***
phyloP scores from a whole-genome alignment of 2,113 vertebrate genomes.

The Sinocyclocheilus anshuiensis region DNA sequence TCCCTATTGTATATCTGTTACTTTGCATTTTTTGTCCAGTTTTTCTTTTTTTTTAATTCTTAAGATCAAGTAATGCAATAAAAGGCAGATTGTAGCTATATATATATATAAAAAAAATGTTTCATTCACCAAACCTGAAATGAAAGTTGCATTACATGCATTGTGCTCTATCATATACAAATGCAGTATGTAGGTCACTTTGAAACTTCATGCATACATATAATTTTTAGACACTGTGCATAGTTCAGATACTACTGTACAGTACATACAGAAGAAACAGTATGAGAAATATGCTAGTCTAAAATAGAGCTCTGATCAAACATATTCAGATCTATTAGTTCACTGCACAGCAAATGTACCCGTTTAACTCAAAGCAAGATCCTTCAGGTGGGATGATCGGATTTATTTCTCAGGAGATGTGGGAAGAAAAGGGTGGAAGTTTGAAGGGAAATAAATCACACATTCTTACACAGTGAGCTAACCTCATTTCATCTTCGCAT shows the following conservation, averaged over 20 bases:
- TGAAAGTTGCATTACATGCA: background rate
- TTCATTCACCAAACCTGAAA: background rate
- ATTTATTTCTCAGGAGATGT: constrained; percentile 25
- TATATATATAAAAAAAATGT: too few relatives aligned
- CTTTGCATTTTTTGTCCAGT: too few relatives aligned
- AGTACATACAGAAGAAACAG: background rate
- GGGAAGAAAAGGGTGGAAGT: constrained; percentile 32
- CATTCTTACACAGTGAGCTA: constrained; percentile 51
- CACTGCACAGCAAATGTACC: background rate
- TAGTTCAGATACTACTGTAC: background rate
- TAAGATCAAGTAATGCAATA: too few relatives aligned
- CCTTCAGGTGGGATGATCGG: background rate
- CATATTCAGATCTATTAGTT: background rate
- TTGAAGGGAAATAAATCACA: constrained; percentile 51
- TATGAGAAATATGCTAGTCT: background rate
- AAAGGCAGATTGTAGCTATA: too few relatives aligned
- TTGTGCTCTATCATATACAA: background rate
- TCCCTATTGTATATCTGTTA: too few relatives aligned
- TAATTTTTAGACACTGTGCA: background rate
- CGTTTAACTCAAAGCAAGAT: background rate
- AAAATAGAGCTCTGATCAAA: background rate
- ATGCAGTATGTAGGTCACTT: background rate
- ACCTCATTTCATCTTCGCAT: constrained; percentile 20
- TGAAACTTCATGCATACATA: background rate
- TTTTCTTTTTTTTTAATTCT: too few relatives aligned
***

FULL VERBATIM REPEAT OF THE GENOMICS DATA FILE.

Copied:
phyloP scores from a whole-genome alignment of 2,113 vertebrate genomes.

The Sinocyclocheilus anshuiensis region DNA sequence TCCCTATTGTATATCTGTTACTTTGCATTTTTTGTCCAGTTTTTCTTTTTTTTTAATTCTTAAGATCAAGTAATGCAATAAAAGGCAGATTGTAGCTATATATATATATAAAAAAAATGTTTCATTCACCAAACCTGAAATGAAAGTTGCATTACATGCATTGTGCTCTATCATATACAAATGCAGTATGTAGGTCACTTTGAAACTTCATGCATACATATAATTTTTAGACACTGTGCATAGTTCAGATACTACTGTACAGTACATACAGAAGAAACAGTATGAGAAATATGCTAGTCTAAAATAGAGCTCTGATCAAACATATTCAGATCTATTAGTTCACTGCACAGCAAATGTACCCGTTTAACTCAAAGCAAGATCCTTCAGGTGGGATGATCGGATTTATTTCTCAGGAGATGTGGGAAGAAAAGGGTGGAAGTTTGAAGGGAAATAAATCACACATTCTTACACAGTGAGCTAACCTCATTTCATCTTCGCAT shows the following conservation, averaged over 20 bases:
- TGAAAGTTGCATTACATGCA: background rate
- TTCATTCACCAAACCTGAAA: background rate
- ATTTATTTCTCAGGAGATGT: constrained; percentile 25
- TATATATATAAAAAAAATGT: too few relatives aligned
- CTTTGCATTTTTTGTCCAGT: too few relatives aligned
- AGTACATACAGAAGAAACAG: background rate
- GGGAAGAAAAGGGTGGAAGT: constrained; percentile 32
- CATTCTTACACAGTGAGCTA: constrained; percentile 51
- CACTGCACAGCAAATGTACC: background rate
- TAGTTCAGATACTACTGTAC: background rate
- TAAGATCAAGTAATGCAATA: too few relatives aligned
- CCTTCAGGTGGGATGATCGG: background rate
- CATATTCAGATCTATTAGTT: background rate
- TTGAAGGGAAATAAATCACA: constrained; percentile 51
- TATGAGAAATATGCTAGTCT: background rate
- AAAGGCAGATTGTAGCTATA: too few relatives aligned
- TTGTGCTCTATCATATACAA: background rate
- TCCCTATTGTATATCTGTTA: too few relatives aligned
- TAATTTTTAGACACTGTGCA: background rate
- CGTTTAACTCAAAGCAAGAT: background rate
- AAAATAGAGCTCTGATCAAA: background rate
- ATGCAGTATGTAGGTCACTT: background rate
- ACCTCATTTCATCTTCGCAT: constrained; percentile 20
- TGAAACTTCATGCATACATA: background rate
- TTTTCTTTTTTTTTAATTCT: too few relatives aligned